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How one personal cyber insurance policy stacks up

As cyber insurance slowly moves from corporate to consumer coverage, some interestingly comprehensive policies have been introduced. One, introduced this month by AIG, puts a strong emphasis on services to prevent attacks rather than merely paying for them once they happen. We decided to dive into the fine print to see how much wiggle room the insurer gave itself.

The new policy, called Family CyberEdge, is designed as a supplement to existing homeowner’s insurance and will cost an extra $597 for $50,000 limits for each key area, consisting of cyber extortion, data restoration, crisis management and cyber bullying, with no deductibles beyond a flat $1,000 for data restoration. Bump the coverage limit up to $100,000 and the annual premium rises to $972, or go for the maximum coverage of $250,000 and the annual premium comes in at $1,723.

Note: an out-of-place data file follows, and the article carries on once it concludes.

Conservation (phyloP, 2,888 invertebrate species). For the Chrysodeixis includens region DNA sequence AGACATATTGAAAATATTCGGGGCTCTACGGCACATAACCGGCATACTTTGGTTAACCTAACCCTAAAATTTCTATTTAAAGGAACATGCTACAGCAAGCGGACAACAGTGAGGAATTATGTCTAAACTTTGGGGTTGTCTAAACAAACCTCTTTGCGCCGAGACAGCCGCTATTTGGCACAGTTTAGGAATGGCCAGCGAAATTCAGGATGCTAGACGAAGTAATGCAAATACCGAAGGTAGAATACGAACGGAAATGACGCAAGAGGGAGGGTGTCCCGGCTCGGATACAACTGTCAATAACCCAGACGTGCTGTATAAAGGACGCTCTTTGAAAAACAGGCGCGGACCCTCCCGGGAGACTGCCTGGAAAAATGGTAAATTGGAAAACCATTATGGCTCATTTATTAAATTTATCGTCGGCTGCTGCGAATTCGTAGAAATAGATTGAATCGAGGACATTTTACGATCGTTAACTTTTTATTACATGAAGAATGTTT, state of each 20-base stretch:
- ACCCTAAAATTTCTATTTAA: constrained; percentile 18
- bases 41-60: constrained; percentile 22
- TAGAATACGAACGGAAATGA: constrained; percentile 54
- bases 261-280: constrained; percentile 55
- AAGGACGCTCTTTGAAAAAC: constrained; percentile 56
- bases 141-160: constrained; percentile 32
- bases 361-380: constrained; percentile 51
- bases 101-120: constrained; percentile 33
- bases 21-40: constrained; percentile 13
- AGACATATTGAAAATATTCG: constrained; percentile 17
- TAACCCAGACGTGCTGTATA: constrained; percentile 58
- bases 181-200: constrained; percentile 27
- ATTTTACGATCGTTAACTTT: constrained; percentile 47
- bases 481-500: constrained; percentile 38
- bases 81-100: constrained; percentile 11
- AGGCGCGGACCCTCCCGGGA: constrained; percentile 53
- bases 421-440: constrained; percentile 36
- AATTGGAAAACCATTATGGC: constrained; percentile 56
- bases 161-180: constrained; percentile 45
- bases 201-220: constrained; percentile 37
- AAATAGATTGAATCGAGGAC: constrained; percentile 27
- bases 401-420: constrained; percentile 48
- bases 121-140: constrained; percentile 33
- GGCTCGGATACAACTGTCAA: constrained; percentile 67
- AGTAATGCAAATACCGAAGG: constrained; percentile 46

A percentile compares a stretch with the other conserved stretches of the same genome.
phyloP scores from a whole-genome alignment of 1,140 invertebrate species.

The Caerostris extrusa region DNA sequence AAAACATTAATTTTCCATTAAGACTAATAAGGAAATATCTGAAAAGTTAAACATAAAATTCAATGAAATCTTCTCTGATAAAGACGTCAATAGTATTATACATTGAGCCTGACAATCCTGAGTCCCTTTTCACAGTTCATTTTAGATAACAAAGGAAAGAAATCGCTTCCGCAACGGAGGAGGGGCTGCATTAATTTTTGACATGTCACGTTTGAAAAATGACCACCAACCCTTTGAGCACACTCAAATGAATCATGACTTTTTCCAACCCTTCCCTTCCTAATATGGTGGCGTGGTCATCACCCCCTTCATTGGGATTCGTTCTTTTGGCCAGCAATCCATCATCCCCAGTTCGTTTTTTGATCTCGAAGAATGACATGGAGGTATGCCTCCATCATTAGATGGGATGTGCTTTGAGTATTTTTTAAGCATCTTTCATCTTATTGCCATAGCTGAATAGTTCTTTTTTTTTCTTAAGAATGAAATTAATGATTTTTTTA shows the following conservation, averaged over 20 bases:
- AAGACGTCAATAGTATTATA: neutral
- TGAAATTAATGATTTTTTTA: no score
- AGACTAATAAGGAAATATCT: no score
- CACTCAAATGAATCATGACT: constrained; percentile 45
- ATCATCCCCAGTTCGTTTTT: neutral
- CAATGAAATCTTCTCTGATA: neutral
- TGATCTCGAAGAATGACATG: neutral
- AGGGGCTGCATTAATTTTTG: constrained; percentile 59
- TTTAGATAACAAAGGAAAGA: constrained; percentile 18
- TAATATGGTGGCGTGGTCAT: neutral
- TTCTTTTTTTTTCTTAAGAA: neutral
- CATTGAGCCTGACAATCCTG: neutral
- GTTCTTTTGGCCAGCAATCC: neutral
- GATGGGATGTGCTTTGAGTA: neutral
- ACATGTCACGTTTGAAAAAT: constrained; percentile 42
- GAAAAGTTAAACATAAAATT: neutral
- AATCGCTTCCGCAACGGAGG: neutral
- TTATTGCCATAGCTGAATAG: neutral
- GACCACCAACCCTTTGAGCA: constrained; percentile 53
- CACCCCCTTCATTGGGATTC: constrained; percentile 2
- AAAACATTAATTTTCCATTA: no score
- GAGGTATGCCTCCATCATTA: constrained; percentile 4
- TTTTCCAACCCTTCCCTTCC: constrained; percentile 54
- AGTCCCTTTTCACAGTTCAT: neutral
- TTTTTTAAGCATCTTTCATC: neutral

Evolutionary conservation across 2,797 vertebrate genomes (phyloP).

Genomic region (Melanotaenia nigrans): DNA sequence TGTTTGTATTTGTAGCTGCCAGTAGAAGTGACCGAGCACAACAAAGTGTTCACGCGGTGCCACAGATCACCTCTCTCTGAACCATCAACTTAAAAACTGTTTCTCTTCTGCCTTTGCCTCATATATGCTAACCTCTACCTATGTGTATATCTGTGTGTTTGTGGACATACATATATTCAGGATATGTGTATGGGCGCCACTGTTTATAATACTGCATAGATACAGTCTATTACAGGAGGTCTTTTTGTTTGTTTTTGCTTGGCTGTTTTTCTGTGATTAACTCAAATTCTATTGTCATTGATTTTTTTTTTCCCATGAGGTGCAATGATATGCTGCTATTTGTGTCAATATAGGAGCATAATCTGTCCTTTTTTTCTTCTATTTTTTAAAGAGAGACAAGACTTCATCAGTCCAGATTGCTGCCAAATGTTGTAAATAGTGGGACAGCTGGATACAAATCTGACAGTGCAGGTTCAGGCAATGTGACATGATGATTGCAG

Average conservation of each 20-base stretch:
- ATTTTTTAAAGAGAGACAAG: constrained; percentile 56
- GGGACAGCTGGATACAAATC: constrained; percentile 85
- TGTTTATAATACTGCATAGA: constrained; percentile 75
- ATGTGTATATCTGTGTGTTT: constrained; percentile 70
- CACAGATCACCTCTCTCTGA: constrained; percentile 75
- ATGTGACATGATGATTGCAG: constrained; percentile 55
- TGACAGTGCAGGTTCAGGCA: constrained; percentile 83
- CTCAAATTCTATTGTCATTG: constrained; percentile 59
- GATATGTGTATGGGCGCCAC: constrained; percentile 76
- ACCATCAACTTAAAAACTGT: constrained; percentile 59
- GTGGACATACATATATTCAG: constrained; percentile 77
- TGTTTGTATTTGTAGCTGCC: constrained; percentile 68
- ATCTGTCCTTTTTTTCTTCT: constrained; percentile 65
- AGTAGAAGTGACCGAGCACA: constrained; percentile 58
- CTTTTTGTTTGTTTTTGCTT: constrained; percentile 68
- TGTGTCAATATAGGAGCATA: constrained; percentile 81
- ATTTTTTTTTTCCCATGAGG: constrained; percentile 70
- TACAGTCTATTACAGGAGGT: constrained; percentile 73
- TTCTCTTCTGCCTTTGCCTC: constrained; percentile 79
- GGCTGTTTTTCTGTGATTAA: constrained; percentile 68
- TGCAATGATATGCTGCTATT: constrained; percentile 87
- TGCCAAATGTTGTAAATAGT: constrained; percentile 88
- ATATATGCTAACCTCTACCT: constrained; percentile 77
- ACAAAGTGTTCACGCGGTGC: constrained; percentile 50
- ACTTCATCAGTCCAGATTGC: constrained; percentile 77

Those premiums, however, start to look quite reasonable when you peek into the contract and see the services covered.

For cyberbullying of a family member, for example, a year of psychiatric services is covered, along with bills from PR, digital forensic analysis and cybersecurity firms, plus lost salary if the bullied person loses a job during the first 60 days after the cyberbullying is discovered. It also covers temporary relocation of the victim and “temporary private tutoring or any increase in expense for school enrollment for you or a family member to relocate to an alternative but similar school.”

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